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A keeper feeds a giraffe a cracker.

Interested in learning even more about this process? (or, just want to listen to a podcast?). Tune into our latest episode of our podcast, Paws for a Moment, which can be found on most podcasting platforms!

It’s that time again! This may not be on your radar, but it’s been on our Zoo’s radar since the start of this year: We’re applying for re-accreditation with the Association of Zoos and Aquariums (AZA)!

Our Zoo has been accredited by AZA since 1997. Accreditation isn’t a one-and-done situation, as every AZA-accredited facility needs to reapply every five years – although facilities were given a year reprieve following the initial effects of the COVID-19 pandemic.

Accreditation by AZA sets our Zoo apart as a leader among zoos and aquariums. AZA holds us accountable to maintaining high standards through ongoing evaluation of every aspect of our work – from animal wellness to education and safety to training.

While non-AZA facilities aren’t automatically “bad,” an AZA or similar accreditation can be a safeguard for guests who want to support an organization that prioritizes animal wellbeing and conservation. All AZA-accredited facilities are required to participate in conservation efforts.

Cotton-top tamarin baby on its parent's back.There are certain benefits available to us as an AZA-accredited facility which wouldn’t be otherwise. We can have a bigger impact on protecting our natural world by participating in AZA’s SSP and SAFE programs, which work toward not only maintaining a healthy, genetically diverse population of animals in zoos, but also supporting populations of threatened and endangered animals in their natural range. We can also connect with fellow AZA-accredited organizations, take advantage of professional development courses with AZA, and enjoy other benefits.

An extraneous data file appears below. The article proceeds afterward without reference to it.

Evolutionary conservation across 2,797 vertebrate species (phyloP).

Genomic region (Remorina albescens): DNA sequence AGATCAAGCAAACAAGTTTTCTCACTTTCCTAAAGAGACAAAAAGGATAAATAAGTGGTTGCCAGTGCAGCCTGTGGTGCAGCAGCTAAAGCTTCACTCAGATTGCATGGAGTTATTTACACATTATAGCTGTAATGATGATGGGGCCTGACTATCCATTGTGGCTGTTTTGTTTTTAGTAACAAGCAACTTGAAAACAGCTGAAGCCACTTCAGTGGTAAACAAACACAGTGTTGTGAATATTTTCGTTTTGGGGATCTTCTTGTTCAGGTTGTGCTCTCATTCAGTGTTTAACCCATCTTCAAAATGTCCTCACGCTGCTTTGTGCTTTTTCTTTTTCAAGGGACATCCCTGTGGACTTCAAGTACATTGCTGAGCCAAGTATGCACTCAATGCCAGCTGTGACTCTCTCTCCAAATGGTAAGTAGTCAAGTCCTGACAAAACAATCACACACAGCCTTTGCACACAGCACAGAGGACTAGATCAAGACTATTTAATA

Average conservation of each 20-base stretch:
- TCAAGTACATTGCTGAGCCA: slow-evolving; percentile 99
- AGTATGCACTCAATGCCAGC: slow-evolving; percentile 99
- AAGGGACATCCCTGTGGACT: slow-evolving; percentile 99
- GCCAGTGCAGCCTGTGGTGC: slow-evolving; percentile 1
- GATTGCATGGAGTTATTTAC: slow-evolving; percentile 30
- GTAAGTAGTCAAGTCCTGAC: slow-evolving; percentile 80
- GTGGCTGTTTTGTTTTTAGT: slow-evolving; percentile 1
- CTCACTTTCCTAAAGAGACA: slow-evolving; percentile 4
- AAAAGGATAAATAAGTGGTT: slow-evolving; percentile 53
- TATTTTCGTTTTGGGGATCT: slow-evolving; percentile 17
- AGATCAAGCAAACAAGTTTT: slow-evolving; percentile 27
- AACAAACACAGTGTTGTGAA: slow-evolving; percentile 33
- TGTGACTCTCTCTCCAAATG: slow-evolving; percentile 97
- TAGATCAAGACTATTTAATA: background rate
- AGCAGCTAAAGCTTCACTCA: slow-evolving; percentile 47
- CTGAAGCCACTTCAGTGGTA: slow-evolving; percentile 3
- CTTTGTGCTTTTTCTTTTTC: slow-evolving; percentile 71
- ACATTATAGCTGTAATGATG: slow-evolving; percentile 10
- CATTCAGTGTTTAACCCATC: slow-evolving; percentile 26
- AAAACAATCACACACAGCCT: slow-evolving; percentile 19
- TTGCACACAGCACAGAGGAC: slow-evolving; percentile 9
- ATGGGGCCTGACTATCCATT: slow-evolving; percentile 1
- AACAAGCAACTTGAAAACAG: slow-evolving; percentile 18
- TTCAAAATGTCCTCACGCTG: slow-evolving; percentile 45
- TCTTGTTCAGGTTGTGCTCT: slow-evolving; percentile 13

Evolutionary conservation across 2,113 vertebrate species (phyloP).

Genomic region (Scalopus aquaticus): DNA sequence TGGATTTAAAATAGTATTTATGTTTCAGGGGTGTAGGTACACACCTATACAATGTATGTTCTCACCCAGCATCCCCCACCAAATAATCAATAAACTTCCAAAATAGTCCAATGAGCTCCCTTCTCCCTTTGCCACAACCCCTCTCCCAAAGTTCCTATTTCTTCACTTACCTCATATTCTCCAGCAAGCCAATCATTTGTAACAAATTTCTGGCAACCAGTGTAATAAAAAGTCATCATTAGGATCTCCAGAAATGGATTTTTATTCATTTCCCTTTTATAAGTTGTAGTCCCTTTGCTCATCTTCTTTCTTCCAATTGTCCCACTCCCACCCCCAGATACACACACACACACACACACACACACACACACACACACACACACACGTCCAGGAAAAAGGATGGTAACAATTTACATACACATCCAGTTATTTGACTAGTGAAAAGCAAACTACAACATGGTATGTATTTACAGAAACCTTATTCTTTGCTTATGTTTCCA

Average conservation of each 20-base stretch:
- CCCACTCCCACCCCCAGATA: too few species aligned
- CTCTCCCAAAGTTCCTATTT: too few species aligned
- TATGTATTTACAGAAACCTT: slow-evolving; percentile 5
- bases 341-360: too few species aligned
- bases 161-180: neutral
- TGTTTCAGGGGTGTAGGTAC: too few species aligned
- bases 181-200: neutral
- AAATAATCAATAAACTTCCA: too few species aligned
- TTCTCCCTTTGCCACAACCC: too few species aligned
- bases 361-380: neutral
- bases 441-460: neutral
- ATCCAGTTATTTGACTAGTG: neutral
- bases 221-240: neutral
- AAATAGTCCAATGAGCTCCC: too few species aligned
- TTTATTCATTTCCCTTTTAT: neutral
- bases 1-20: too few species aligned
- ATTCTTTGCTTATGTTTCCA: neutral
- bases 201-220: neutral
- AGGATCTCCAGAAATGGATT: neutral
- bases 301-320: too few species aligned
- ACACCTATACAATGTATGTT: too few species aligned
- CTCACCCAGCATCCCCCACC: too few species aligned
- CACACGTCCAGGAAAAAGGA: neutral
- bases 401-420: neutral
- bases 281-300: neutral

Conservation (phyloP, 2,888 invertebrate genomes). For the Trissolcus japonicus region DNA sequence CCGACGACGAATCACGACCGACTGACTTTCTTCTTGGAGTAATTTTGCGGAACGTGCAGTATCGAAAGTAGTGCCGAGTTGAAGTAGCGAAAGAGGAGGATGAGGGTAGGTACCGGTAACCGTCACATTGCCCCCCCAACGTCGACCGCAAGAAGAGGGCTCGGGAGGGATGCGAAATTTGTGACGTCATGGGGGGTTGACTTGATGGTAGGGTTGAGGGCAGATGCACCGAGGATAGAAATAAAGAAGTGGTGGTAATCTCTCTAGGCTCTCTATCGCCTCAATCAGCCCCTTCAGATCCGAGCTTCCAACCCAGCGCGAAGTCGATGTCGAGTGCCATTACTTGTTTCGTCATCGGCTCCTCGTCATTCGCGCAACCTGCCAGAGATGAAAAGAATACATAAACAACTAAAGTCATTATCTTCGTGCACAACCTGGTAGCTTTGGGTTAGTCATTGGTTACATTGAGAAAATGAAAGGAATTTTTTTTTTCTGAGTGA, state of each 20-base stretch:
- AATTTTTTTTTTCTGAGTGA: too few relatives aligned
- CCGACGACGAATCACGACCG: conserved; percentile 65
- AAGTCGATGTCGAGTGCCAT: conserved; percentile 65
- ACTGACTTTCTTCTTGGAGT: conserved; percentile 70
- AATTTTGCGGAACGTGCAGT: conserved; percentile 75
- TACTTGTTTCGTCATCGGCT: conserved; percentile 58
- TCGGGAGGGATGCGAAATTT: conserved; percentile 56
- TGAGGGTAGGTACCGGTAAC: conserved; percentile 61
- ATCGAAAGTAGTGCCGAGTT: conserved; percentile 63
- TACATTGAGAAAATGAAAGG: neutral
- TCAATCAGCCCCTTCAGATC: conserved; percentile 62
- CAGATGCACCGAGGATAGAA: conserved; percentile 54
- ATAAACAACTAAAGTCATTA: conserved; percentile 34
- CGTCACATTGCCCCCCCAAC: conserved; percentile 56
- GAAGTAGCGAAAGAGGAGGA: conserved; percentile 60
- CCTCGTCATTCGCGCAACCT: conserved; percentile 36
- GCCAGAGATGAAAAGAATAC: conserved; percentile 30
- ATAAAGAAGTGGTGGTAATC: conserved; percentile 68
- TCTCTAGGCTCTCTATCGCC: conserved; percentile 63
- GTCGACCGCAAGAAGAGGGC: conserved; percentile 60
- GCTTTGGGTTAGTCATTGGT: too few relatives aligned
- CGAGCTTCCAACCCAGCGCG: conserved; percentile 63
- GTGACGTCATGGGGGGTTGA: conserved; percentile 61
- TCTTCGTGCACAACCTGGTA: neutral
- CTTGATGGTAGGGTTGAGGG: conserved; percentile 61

Re-accreditation is a rigorous process that requires the input of nearly every department at the Zoo, as it covers almost every aspect of running a zoo. It involves the submission of an application by September, a multi-day inspection from a team selected by the AZA in late fall or winter, and finally an in-person hearing in front of the Accreditation Commission. Read on to learn more about this process!

The Application

A Florida grasshopper sparrow is held by a veterinary nurse

Our conservation breeding program for Florida grasshopper sparrows is one of the many conservation programs we have taken on over the years.

Since January of this year, our Zoo has been working on the written application. Spearheaded by our animal care team, this 30-page document quickly ballooned into hundreds of pages as they and other departments responded to the questions outlined for them and provided supporting materials. The application has several categories, including animal care, veterinary care, conservation, education, finance, governing authority, physical facilities, and safety and security.

“It’s a significant amount of paperwork,” said Lauren Hinson, our director of animal programs. “We want to make sure that we’re able to portray everything we’re doing and the improvements we’ve made, and the successes in a document, which can be hard when you’re not able to explain it.”

The questions span from the simple “Where are you located?” to “What does your enrichment program entail?” Even straightforward questions like “Do you hold the highest standards of animal wellbeing in your facility?” may start as a simple “Yes” or “No” question, but the application often includes follow-up questions to delve into the subject and ask for supporting documentation, which can be anything from photos to our standard operating procedures.

Two guests watch a blue-tongued skink in its habitatSome aspects of the application are similar for each accreditation period. As zoos and aquariums continue to learn – especially about animal wellbeing – certain parts of the application can get more in-depth over the years. The application we’re currently working on focuses more on wellbeing for our Animal Ambassadors, the residents who star in different programs throughout the Zoo. More information has been learned about the care of reptiles in human care, how often ambassador animals can be showcased in programs, and the length of non-program time some animals may need – so the application reflects this new information.